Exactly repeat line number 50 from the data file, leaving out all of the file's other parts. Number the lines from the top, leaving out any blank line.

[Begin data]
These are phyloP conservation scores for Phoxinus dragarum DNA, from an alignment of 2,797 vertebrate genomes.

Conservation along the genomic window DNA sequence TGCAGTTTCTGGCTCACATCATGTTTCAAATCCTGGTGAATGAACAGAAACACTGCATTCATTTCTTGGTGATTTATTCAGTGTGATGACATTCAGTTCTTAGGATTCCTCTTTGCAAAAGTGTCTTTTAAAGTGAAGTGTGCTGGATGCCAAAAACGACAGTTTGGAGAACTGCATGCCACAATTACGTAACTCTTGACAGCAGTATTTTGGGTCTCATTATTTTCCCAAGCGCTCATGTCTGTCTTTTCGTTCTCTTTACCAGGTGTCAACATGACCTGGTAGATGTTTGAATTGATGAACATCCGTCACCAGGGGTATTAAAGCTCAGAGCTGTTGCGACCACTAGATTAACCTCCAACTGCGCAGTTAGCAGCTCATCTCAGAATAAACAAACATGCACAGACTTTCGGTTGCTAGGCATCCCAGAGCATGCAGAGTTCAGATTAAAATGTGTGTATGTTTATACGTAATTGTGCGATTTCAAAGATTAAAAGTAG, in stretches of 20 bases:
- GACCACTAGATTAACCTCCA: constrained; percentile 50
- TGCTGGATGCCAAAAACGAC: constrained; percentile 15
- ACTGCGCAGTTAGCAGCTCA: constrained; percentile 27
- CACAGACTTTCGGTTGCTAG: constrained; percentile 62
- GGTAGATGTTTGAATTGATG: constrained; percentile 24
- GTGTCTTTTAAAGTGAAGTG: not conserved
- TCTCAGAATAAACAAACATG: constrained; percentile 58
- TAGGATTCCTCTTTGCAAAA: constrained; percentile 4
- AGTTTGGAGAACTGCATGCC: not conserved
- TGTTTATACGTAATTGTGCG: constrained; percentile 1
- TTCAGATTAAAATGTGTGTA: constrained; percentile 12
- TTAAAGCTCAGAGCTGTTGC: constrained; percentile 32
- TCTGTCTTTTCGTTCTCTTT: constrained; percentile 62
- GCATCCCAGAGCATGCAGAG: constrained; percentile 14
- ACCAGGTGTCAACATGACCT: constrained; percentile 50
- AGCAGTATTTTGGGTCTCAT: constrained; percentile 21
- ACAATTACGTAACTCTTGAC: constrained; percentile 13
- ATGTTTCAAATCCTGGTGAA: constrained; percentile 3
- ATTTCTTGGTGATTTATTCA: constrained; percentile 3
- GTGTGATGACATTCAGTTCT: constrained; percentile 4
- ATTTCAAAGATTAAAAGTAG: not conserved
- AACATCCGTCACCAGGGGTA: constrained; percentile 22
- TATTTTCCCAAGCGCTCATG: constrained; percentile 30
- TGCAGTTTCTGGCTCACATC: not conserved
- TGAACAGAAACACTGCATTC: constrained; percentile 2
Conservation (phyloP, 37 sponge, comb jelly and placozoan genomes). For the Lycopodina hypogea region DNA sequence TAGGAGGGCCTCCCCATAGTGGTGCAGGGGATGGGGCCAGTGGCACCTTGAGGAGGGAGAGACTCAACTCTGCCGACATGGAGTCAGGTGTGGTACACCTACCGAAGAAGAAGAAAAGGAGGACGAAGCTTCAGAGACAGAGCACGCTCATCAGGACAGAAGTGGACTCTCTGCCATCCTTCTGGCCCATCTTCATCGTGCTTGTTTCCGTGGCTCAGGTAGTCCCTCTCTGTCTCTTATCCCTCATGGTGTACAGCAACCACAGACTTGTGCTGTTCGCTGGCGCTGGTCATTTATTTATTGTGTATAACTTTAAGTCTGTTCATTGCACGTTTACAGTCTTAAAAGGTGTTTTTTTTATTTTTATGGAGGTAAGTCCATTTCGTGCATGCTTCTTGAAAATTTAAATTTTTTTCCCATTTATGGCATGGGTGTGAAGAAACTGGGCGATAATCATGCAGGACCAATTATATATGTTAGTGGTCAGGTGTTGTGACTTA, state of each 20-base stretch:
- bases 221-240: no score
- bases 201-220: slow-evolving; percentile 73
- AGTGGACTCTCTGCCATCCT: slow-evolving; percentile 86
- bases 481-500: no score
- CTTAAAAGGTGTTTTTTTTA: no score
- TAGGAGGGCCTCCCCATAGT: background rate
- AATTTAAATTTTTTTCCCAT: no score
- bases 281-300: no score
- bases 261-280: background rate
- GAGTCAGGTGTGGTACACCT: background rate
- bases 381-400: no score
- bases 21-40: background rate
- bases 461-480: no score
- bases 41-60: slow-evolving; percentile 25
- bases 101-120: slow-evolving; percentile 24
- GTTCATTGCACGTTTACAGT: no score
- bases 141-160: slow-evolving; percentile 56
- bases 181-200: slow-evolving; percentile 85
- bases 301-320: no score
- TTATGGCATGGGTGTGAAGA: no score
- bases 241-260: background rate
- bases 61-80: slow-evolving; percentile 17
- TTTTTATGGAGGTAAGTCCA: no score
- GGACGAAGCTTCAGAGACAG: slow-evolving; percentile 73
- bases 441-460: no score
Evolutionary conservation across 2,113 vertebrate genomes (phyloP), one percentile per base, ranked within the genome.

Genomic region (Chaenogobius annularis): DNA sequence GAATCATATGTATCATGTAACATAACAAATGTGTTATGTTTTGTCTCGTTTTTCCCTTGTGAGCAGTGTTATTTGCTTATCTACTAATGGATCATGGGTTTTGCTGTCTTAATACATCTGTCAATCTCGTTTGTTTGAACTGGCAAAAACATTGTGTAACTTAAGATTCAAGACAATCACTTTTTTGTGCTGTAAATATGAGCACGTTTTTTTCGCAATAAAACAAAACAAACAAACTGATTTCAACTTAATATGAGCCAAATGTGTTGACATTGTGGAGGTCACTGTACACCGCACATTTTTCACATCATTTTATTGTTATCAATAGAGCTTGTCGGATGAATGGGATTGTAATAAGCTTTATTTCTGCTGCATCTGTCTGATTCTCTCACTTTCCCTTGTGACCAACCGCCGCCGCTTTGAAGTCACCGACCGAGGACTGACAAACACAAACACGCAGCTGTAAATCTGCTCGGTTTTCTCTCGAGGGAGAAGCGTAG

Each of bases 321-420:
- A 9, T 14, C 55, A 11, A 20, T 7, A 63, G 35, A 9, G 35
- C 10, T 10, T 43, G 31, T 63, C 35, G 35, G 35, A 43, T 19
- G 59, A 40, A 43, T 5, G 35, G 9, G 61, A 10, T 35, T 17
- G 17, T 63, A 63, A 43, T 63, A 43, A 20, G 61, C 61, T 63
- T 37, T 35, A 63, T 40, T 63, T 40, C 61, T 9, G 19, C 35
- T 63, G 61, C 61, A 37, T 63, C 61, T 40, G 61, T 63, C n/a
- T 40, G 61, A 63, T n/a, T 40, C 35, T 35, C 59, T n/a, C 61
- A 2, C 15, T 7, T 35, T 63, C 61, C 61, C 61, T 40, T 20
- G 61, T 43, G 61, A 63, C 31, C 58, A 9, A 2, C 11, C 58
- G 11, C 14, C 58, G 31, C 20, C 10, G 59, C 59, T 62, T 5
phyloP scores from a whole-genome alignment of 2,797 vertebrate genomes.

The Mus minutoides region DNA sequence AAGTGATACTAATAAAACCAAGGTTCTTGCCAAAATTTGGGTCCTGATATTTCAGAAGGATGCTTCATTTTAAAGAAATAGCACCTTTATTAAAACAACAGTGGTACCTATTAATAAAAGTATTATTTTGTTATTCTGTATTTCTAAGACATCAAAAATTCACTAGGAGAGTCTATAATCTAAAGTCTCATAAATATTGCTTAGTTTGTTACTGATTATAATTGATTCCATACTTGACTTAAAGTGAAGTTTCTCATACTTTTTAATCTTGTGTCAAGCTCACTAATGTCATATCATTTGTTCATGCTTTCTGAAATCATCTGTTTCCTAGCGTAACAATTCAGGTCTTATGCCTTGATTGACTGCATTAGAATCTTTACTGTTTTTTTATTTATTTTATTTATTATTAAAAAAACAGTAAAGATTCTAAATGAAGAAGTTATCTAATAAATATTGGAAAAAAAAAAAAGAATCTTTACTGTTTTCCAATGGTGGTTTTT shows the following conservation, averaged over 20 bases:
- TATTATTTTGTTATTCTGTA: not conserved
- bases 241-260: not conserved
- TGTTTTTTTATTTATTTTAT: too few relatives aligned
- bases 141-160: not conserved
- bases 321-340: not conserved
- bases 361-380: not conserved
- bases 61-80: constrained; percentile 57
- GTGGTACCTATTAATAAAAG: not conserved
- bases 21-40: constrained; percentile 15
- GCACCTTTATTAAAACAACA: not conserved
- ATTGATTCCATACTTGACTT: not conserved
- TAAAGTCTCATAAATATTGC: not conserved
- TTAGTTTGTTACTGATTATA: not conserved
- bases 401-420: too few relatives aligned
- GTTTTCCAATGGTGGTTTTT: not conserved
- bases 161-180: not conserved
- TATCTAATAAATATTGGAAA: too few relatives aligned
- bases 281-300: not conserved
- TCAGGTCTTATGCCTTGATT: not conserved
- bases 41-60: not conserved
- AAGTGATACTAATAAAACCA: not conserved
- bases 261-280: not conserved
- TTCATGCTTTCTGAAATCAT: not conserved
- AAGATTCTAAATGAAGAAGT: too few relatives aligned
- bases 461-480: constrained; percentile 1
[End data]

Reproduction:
- bases 61-80: slow-evolving; percentile 17